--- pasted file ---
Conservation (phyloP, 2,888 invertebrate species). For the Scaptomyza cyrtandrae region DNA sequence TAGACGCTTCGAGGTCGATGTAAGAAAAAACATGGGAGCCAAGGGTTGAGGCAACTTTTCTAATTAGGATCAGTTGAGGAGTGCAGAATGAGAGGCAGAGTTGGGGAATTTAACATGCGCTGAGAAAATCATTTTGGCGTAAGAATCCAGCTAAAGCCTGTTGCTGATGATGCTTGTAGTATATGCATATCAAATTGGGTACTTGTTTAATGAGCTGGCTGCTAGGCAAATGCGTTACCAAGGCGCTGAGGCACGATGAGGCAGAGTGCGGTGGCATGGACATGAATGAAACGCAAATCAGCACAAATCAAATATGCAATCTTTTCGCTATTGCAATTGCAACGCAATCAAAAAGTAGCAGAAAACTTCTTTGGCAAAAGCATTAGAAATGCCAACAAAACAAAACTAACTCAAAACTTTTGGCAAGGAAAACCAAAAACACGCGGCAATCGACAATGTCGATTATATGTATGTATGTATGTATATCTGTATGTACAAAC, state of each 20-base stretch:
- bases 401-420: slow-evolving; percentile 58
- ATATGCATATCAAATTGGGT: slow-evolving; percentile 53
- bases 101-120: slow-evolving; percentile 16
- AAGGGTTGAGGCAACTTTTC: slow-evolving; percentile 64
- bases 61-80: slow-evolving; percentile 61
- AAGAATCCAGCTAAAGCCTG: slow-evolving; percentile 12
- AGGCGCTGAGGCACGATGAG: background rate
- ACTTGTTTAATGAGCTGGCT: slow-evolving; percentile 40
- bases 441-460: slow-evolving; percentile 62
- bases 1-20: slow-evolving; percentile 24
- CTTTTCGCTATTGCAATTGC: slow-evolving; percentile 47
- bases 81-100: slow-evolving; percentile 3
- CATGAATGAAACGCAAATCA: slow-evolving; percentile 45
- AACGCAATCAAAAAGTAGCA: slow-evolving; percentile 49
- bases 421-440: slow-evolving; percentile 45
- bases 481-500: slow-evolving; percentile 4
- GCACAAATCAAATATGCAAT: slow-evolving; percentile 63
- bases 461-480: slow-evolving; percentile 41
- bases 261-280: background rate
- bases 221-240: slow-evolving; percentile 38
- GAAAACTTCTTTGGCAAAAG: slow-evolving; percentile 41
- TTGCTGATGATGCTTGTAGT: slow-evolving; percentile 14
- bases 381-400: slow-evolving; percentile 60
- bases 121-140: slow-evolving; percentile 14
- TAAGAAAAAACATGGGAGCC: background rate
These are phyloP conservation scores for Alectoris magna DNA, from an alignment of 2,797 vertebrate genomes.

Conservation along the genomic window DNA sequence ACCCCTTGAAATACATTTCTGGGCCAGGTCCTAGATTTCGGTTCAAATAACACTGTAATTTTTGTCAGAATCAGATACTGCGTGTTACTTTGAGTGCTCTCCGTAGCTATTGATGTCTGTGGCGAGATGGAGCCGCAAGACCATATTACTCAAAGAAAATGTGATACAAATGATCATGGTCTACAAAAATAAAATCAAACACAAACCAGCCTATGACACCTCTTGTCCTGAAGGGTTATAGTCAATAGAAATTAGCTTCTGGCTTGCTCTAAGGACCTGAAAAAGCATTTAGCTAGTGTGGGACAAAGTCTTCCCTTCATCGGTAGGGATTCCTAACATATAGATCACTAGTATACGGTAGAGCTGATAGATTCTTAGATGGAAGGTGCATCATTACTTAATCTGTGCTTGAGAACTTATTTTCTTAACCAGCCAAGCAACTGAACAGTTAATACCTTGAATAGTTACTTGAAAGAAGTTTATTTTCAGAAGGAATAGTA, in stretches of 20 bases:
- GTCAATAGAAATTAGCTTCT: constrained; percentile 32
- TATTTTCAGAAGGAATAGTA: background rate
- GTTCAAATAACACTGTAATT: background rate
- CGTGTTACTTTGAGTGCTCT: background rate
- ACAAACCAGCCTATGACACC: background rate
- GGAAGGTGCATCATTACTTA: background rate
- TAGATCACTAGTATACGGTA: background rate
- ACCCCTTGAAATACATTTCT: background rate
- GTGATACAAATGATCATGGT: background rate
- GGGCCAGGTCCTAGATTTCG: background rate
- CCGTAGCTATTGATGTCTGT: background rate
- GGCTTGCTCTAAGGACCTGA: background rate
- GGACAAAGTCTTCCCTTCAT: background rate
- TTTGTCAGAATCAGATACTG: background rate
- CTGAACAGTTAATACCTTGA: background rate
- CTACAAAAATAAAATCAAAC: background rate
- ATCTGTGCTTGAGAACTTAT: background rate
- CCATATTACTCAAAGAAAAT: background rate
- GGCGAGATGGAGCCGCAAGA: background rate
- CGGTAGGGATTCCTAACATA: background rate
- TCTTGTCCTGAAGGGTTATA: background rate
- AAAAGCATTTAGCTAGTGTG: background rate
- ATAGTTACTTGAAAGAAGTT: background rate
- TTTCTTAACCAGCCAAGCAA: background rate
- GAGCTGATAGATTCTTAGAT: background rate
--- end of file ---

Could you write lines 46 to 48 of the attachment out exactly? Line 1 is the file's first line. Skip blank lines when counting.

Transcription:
- CCATATTACTCAAAGAAAAT: background rate
- GGCGAGATGGAGCCGCAAGA: background rate
- CGGTAGGGATTCCTAACATA: background rate